The course currently attracts a high number of applicants and competition for the limited number of places is intense. Requirements for selection include a primary honours degree in psychology with at least an upper second class award or equivalent. Good research skills and relevant experience are essential. Candidates are required to hold graduate basis for registration with the Psychological Society of Ireland.
Months of entry
Within the three years, the course provides an intensive and systematic programme of training, equipping each student to meet the challenges facing clinical psychology and to make a unique contribution to the Irish Health Services.
The course is structured so that the academic teaching typically takes place in term time for one and a half days per week. In addition, each placement is preceded by a teaching block of approximately four weeks duration. Students complete six clinical placements during the course, each of approximately five months duration, providing knowledge, skills and experience to work with as wide a range of clients as possible. Research training is continuous across the programme.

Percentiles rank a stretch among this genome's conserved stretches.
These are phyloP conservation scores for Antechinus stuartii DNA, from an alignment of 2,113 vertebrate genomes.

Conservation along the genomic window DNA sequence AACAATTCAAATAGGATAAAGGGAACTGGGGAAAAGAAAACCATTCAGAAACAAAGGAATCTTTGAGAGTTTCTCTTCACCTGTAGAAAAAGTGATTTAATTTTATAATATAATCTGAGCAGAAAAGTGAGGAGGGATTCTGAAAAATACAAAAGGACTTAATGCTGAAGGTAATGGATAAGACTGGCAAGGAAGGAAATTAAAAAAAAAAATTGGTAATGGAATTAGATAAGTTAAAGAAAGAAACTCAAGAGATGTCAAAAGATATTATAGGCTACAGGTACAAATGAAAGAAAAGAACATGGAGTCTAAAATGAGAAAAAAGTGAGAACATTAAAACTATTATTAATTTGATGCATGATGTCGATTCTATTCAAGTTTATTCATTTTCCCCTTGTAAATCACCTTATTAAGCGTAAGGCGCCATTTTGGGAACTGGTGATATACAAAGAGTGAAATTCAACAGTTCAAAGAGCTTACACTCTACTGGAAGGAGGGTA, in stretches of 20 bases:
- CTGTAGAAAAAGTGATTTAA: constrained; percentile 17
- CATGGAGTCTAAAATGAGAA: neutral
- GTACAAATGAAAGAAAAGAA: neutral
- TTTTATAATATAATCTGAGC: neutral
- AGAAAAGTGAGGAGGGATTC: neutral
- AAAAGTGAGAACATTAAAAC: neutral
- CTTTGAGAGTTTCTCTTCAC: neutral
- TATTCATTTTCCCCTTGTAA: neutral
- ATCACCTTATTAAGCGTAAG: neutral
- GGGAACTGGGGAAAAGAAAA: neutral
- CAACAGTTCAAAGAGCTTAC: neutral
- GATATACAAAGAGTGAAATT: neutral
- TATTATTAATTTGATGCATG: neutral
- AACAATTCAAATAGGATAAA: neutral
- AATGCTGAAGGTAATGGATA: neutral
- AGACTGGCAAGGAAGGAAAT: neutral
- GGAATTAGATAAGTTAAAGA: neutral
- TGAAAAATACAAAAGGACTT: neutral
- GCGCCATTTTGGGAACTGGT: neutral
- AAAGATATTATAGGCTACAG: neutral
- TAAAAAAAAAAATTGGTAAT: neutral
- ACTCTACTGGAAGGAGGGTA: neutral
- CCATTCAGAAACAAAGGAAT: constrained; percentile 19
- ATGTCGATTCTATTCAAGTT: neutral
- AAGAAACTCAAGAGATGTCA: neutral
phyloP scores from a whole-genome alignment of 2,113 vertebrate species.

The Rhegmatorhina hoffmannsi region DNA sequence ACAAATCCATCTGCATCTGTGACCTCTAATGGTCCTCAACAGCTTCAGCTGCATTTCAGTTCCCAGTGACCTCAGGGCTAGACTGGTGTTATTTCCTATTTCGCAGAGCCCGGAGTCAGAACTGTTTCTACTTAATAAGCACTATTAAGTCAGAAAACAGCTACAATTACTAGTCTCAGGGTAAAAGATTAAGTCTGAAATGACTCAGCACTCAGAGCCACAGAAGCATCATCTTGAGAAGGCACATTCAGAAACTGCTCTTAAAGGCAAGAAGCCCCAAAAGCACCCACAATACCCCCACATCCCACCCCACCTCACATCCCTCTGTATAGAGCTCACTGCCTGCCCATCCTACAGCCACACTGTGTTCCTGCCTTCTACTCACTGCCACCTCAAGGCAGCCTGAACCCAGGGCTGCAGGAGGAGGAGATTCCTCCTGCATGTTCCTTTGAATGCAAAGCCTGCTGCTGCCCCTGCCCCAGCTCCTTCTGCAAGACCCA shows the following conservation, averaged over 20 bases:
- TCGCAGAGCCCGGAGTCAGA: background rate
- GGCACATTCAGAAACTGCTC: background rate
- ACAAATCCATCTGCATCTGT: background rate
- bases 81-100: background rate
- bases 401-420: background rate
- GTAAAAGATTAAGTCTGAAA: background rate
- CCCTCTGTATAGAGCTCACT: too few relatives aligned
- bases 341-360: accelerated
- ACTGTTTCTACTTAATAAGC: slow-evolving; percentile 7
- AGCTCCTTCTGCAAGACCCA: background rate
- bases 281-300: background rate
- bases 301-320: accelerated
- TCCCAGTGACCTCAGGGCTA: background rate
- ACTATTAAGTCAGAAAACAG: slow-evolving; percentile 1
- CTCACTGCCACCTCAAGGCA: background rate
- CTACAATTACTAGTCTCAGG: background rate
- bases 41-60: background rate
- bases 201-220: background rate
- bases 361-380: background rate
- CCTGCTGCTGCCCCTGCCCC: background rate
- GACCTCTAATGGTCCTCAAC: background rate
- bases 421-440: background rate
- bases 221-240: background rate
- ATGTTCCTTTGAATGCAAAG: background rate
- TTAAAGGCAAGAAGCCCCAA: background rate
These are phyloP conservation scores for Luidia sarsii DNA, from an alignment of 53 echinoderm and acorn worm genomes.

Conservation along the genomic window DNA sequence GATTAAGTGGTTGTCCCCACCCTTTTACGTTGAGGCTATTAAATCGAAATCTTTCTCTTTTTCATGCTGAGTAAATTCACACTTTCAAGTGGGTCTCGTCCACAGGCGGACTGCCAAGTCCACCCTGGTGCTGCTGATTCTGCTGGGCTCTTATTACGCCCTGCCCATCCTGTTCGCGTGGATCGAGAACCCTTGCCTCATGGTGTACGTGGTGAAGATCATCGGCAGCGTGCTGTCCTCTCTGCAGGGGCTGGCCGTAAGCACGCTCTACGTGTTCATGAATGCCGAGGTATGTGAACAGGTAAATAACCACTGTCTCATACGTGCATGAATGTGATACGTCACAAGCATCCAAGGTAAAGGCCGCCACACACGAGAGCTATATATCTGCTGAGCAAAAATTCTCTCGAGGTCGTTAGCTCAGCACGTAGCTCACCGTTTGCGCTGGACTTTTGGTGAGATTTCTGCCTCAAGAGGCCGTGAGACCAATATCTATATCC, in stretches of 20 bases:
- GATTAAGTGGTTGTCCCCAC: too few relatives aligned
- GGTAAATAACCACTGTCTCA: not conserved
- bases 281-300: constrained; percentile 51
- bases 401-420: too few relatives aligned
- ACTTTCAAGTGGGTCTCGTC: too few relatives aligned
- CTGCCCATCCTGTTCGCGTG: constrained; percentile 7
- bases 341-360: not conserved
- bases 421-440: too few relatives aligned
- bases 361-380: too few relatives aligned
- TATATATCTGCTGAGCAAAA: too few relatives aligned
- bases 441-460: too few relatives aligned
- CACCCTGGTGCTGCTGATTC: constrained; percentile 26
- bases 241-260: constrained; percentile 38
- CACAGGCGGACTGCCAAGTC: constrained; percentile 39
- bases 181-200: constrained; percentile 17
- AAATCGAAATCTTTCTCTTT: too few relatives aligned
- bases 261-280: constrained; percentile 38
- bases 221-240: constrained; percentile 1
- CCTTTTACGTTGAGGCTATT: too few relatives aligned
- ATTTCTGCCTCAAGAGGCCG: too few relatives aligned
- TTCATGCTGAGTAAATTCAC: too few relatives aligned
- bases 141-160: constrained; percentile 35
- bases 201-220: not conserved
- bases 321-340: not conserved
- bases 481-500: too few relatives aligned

Course requirements include continuous clinical assessment, examinations and a research portfolio combining reports of clinical activity, small and large scale research projects and demonstrating research competency across a range of methodologies. Progress on the course is assessed by an end-of-year review which each student must pass.
Research interests of staff include attachment theory, developmental psychopathology, health psychology, research methods, , forensic psychology, risk perception, quality of life perception and applied behaviour analysis.
Students of the course are employed by an approved health care provider and graduates are required to complete an additional three-year contract of employment with their sponsoring service provider.